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    Arthritis Arthritis Presentation Transcript

    • By Diana Dolan
      effects, treatment & other information
    • Basics
      Arthritis is the inflammation of one or more joints, which results in soreness, swelling, stiffness, discomfort, and restricted movement.
      It involves the breakdown of cartilage.
      Cartilage normally protects the joint, allowing for even movement.
      Cartilage also absorbs shock when pressure is placed on the joint.
      Without the usual amount of cartilage, the bones rub together, causing soreness, swelling and stiffness.
    • Spread or Transmitted?
      Arthritis is not spread, nor is it transmitted.
      Many researchers believe that arthritis is genetic, explaining why it is possible for small children to develop the disease.
    • Who is Affected?
      Men and women of all ages
      Most prominent in women
      1 out of every 7 people in America has arthritis of some kind
      Children, as young as infants, can also get autoimmune forms of arthritis—Juvenile Rheumatoid Arthritis, also known as JRA
      Many people are under the mistaken impression that arthritis is a disease only reserved for older, perhaps overweight people, but children are just as susceptible
    • Etiology
      Because arthritis is not caused by an exposure to a virus or bacteria, there is no “incubation period.”
      However, it is possible for someone to have arthritis and not even know it, simply dismissing it as everyday joint pain.
    • Signs
      Joint swelling, and redness of the skin around a joint
      Joint pain, other minor aches and pains, reduced ability to move the joint, stiffness, particularly in the morning, fatigue, and warmth around a joint
      Signs v. Symptoms
    • Diagnosis
      A physical exam
      Imaging and laboratory tests
      Blood tests and x-rays
      No single test or physical finding confirms the diagnosis—many are needed to be positive.
    • Pathophysiology
      Arthritis is habitually chronic, lasting long periods of time and often throughout one's life.
      Occasionally, however, arthritis goes into what is called remission and does not appear again.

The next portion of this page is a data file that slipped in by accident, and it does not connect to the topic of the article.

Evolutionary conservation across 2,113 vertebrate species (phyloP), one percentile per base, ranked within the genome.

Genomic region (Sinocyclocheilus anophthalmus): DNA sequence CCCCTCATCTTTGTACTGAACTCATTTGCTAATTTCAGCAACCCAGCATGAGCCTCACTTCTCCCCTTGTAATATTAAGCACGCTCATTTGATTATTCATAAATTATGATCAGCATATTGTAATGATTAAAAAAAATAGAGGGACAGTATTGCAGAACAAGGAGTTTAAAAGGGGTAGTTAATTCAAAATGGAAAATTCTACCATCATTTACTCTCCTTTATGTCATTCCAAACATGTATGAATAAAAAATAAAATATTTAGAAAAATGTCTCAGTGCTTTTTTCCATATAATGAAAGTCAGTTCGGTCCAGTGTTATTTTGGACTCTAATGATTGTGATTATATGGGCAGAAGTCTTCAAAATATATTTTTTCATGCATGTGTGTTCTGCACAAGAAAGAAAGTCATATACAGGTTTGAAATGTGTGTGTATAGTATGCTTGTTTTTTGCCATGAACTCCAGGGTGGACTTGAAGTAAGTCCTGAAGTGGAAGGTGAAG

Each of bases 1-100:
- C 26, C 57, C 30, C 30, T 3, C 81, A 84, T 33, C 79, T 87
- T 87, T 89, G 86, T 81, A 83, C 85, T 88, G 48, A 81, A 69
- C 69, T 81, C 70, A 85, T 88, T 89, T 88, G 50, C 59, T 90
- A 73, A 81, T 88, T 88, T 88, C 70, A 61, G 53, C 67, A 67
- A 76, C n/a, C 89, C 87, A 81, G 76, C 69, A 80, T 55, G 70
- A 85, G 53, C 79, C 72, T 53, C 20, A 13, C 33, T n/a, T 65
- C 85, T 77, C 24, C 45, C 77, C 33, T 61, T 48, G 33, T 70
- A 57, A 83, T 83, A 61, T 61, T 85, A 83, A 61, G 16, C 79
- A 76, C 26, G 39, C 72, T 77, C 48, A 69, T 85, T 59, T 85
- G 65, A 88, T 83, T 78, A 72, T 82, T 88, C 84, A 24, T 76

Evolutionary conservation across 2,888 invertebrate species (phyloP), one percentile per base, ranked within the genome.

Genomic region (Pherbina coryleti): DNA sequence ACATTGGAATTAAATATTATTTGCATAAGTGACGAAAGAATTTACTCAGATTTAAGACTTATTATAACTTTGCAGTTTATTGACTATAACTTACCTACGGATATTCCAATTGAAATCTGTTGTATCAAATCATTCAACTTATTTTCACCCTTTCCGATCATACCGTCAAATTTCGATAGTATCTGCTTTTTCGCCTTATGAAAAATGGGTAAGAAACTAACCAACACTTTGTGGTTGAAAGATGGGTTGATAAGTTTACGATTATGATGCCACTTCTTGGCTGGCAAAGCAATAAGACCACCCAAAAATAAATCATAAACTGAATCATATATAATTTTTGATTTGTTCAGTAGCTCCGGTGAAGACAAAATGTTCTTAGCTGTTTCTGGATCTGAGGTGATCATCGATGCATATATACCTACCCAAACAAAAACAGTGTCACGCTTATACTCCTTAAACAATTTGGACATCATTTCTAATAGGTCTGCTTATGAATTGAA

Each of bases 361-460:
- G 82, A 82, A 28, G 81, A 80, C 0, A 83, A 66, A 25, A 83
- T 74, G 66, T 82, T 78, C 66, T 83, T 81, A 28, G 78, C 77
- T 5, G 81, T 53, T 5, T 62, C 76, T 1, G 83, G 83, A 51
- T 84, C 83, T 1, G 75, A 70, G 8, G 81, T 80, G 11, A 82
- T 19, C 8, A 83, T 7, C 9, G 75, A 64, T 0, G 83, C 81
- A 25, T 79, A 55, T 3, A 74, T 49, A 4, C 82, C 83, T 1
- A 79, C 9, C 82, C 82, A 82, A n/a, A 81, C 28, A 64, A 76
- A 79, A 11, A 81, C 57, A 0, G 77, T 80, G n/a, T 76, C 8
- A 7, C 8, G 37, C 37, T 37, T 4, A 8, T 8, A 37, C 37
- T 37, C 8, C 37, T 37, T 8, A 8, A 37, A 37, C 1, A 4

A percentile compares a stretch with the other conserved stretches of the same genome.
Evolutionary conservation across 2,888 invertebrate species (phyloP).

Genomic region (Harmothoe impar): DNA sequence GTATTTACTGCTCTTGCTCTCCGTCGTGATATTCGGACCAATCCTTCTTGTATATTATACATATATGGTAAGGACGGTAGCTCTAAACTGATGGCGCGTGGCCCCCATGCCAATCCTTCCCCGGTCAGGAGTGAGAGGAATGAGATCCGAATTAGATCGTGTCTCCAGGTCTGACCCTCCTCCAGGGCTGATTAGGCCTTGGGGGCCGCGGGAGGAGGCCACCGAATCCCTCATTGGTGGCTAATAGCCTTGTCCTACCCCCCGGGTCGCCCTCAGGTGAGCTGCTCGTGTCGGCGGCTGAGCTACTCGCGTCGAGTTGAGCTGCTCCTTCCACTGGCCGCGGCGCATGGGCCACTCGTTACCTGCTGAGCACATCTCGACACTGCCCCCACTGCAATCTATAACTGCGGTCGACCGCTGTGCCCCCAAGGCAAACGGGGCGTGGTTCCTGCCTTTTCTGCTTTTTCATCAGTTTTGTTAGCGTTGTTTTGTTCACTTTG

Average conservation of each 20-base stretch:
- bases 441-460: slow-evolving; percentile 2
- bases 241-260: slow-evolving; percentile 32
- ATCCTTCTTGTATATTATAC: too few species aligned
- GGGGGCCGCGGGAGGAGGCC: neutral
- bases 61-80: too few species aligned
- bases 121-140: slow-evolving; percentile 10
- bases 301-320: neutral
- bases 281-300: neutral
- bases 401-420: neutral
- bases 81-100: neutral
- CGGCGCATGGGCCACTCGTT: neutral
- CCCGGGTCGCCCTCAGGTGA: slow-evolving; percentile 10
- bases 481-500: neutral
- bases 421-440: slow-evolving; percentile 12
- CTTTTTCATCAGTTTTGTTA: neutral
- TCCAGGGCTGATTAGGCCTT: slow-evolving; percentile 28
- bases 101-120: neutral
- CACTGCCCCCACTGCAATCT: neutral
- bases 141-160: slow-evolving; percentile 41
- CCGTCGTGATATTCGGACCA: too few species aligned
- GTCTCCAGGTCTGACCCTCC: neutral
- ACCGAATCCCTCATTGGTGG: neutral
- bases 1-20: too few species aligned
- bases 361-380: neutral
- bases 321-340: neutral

But the opposite is also true; it is possible to go into remission and then later in life develop arthritis again.  
      As mentioned earlier, arthritis causes pain and swelling in the joint areas, including knees, wrists, ankles, elbows, fingers and toes.
      A person suffering from arthritis is oftentimes in a great deal of pain, either in specific regions or all over the body usually early in the morning, making it difficult to get out of bed.
    • Prevention
      While there is no known prevention for arthritis, there are, naturally, preventative steps to avoiding arthritis.
      Appropriate management of arthritis, including weight control, physical activity, adequate rest, and physical therapy, can help people with arthritis stay productive and function normally and can help prevent getting arthritis in the first place.
      Treatment of arthritis depends on the particular cause, which joints are affected, and how the condition affects daily activities.
      Treatment focuses on reducing pain and discomfort and preventing further disability.
      The cause is not necessarily curable, as with osteoarthritis and rheumatoid arthritis.
      Medications can be prescribed to reduce swelling in the joints in order to relieve pain and prevent or slow down further joint damage.
      Occupational and physical therapy can teach patient’s how to protect their joints.
      If the joints are severely damaged by arthritis, surgery may be a necessary step.
    • Live Your Life
      While arthritis can be disabling and painful, it is in no way a terminal illness, and with the proper care and attention, one can live a full and happy life with arthritis.
    • “Arthritis Foundation | Symptoms Treatments | Prevention Tips | Pain Relief Advice.” Arthritis
      Foundation | Symptoms Treatments | Prevention Tips | Pain Relief Advice. N.p., n.d. Web. 6 Oct. 2010. <http://www.arthritis.org/>.
      “Arthritis - MayoClinic.com.” Mayo Clinic medical information and tools for healthy living –
      MayoClinic.com. N.p., n.d. Web. 18 Oct. 2010. <http://www.mayoclinic.com/health/arthritis/DS01122/tab=InDepth>.
      “Arthritis: MedlinePlus.” National Library of Medicine - National Institutes of Health. NIH:
      National Institute of Arthritis and Musculoskeletal and Skin Diseases, n.d. Web. 6 Oct. 2010. <http://www.nlm.nih.gov/medlineplus/arthritis.html>.
      “WebMD Arthritis and Joint Pain Center: Symptoms, Causes, Tests, and Treatments.” WebMD
      Arthritis and Joint Pain Center: Symptoms, Causes, Tests, and Treatments. N.p., n.d. Web. 18 Oct. 2010. <http://arthritis.webmd.com/>.
      Works Cited